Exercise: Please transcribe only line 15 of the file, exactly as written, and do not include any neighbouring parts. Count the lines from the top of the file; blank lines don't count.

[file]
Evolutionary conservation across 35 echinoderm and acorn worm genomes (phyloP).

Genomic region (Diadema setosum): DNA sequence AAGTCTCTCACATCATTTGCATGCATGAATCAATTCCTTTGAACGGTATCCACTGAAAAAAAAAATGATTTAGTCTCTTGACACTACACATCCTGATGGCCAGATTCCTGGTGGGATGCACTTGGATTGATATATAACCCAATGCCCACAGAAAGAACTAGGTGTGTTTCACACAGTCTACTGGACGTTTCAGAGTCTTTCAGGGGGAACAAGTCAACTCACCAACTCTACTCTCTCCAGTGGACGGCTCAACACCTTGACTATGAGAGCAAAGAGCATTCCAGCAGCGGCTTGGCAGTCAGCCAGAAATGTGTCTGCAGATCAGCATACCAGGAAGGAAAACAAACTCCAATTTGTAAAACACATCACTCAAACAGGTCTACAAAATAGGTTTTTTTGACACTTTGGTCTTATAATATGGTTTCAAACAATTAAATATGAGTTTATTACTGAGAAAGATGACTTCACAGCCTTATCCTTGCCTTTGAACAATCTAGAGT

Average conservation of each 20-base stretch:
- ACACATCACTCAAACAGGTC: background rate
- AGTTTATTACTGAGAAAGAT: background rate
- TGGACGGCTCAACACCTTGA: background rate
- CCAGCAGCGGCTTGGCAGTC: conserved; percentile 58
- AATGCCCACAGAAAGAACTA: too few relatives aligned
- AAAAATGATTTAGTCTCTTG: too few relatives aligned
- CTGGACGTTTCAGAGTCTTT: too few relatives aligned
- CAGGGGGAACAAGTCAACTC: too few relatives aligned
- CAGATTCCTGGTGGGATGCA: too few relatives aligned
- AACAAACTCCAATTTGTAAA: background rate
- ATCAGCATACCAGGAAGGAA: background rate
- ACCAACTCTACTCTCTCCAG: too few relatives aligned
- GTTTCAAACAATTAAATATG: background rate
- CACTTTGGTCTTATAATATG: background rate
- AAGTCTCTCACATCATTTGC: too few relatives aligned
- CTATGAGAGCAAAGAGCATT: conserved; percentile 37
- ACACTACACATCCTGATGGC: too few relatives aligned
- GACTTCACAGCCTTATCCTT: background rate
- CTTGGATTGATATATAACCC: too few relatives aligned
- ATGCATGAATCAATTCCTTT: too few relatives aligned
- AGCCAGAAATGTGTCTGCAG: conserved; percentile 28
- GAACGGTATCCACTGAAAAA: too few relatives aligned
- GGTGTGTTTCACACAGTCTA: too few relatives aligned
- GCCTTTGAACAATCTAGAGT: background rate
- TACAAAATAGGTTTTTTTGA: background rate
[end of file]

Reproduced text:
- ACCAACTCTACTCTCTCCAG: too few relatives aligned